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How to Spend One Day in Reykjavik
While Reykjavik may be one of Europe’s smaller capital cities, what it lacks in size, it makes up for in breathtaking views, quirky architecture, and a charming city centre with a distinctly hip vibe.
In our one day Reykjavik itinerary and travel guide, you’ll find information and tips for visiting all the most important must see Reykjavic attractions, with an interactive map, organised to make the best use of your time.
We also share recommendations for central places to stay, ideas about where to eat local food, and tips about how to make the most of Reykjavic in one day.
When to Visit Reykjavik
We are firm believers that you can travel to Reykjavik (and Iceland in general) year-round. A lot of people will tell you that Iceland is a desolate and unnavigable lava field in the wintertime, and that you’ll be blown off a cliff or be miserably cold the whole time you’re there. This couldn’t be further from the truth.
In fact, the wintertime is a delightful time for visiting Reykjavik, and it’s definitely possible to drive the full Ring Road (minus the Westfjords region) in the winter like we did. We definitely recommend visiting in winter due to the gorgeous snowfalls, sparkly snow-capped mountain vistas, and lack of other tourists and travels.
If you wear lots of layers to protect yourself from the wind, and add on a scarf and hat to keep your neck and ears covered, you’ll be as good as gold. The cold is comparable to mainland Europe or the U.S. in winter, not much colder at all, despite what you may think!
While we’re on the subject, another myth-buster about Reykjavik in winter; many claim that it’s too dark to visit, thinking that it’s dark all day like some parts of Alaska, but this really isn’t true either.
While the sun is certainly high in the sky for less time than locations geographically south of Iceland, the spectacular sunrises and sunsets provide for enough daylight to get everything done in a day that you’d like to.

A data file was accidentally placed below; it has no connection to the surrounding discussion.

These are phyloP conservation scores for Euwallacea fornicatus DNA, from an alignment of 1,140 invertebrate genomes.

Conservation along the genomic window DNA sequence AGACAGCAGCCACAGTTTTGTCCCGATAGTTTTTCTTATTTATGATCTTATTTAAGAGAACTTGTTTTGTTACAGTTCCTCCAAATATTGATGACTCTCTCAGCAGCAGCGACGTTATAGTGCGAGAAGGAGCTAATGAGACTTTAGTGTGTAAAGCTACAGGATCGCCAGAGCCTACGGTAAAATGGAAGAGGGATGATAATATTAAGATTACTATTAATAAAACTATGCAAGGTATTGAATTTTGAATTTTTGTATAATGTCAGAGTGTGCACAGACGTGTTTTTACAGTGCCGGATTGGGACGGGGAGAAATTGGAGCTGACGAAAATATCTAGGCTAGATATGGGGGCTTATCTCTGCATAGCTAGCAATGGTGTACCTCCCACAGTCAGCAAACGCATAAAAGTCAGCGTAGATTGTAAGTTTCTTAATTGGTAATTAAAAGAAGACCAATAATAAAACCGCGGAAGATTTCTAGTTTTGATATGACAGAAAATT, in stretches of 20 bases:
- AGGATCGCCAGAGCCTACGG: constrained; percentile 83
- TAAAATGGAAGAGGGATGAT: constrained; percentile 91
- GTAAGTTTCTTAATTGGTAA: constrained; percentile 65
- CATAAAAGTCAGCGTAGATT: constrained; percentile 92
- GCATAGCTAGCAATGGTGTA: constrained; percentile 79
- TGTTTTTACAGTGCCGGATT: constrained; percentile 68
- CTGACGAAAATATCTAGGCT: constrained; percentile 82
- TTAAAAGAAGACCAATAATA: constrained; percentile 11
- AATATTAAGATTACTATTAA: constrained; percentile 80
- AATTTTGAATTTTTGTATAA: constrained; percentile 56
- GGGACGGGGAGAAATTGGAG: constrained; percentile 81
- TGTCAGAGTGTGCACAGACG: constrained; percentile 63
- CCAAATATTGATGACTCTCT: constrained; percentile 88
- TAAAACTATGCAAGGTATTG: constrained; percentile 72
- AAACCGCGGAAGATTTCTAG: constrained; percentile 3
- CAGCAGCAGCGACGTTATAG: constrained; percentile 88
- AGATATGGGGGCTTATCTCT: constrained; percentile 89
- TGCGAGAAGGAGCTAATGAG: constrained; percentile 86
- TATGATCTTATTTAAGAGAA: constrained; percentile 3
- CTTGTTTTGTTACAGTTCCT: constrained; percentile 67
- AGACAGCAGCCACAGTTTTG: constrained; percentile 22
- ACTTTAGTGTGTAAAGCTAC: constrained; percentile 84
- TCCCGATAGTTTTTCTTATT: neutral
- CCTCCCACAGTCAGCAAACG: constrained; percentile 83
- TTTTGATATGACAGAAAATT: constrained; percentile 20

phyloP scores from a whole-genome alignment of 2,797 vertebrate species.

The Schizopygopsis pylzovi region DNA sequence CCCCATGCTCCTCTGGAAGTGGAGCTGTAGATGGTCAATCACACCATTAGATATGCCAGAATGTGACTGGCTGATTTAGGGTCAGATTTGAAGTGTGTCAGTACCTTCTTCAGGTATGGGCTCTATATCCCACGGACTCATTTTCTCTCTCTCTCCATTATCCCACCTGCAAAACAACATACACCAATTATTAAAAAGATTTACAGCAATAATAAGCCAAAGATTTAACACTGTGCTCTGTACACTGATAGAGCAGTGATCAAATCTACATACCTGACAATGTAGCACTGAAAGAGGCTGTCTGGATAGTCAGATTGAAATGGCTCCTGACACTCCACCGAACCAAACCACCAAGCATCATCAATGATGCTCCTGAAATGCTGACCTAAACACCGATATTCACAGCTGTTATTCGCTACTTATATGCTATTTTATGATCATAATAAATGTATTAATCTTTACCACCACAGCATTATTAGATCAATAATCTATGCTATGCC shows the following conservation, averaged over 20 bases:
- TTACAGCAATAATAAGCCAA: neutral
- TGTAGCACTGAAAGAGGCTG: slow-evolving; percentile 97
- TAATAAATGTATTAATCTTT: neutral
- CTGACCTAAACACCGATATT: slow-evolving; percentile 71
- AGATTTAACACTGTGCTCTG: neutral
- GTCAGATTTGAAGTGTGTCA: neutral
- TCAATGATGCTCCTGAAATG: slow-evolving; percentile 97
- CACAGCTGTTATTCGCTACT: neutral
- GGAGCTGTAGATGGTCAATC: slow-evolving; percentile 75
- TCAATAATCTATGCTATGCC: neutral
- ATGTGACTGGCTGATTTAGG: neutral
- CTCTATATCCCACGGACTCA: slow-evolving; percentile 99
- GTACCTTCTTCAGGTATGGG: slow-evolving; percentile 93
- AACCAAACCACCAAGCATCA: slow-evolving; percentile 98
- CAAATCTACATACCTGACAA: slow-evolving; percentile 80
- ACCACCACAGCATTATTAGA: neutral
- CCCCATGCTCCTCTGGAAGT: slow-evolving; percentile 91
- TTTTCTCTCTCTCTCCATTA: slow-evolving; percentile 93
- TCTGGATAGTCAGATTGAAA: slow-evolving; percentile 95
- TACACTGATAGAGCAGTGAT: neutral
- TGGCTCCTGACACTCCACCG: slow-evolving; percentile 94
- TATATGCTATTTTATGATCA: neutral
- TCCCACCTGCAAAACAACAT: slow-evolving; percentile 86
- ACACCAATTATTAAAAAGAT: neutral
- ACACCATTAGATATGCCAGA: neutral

If you decide to visit in summertime, keep in mind that Reykjavik has become quite popular with tourists in the last few years, and the summertime is certainly the busiest time to visit. Accommodation and tours are likely to cost a bit more in the summer, and there will likely be more people visiting the main attractions. If you plan and book ahead and wake up early in the morning, you should be just fine.
If you’re looking for a bit of both worlds – less snowy than winter, less busy than summer – consider shoulder-season travel. While spring and fall are perhaps a bit wetter and muddier, you’ll score great deals on air travel to the country and hotels as well as enjoying the main attractions with fewer crowds.
TOP TIP: The period immediately preceding sunrise and just after sunset in winter is a photographer’s dream – perfect lighting for photos and a gorgeous, ethereal glow that you’ll never forget.
Where to Stay in Reykjavik
Stay at Sand Hotel for its location on Reykjavik’s main shopping street, Laugavegur. Comfortably chic and packed with Icelandic character and design, this is a perfect hotel for a Reykjavik one day visit.
Overlooking Parliament (or Austurvollur) Square is the historic Hotel Borg, a great place to lay your head if you’re spending a day in Reykjavik. With a basement spa, beautifully designed rooms full of fancy mod-cons (think bluetooth speakers, B&O televisions and Nespresso machines) and an Art Deco aura, this is cool decadence at its best.
What to See & Do in Reykjavik
Our Reykjavik one day itinerary is an easy meander around the top sights of this compact and walkable city. There is a great atmosphere in this happy and friendly country, best experienced by stopping for a coffee and chatting with locals – although not an attraction, it’s one of the best things to do in Reykjavik.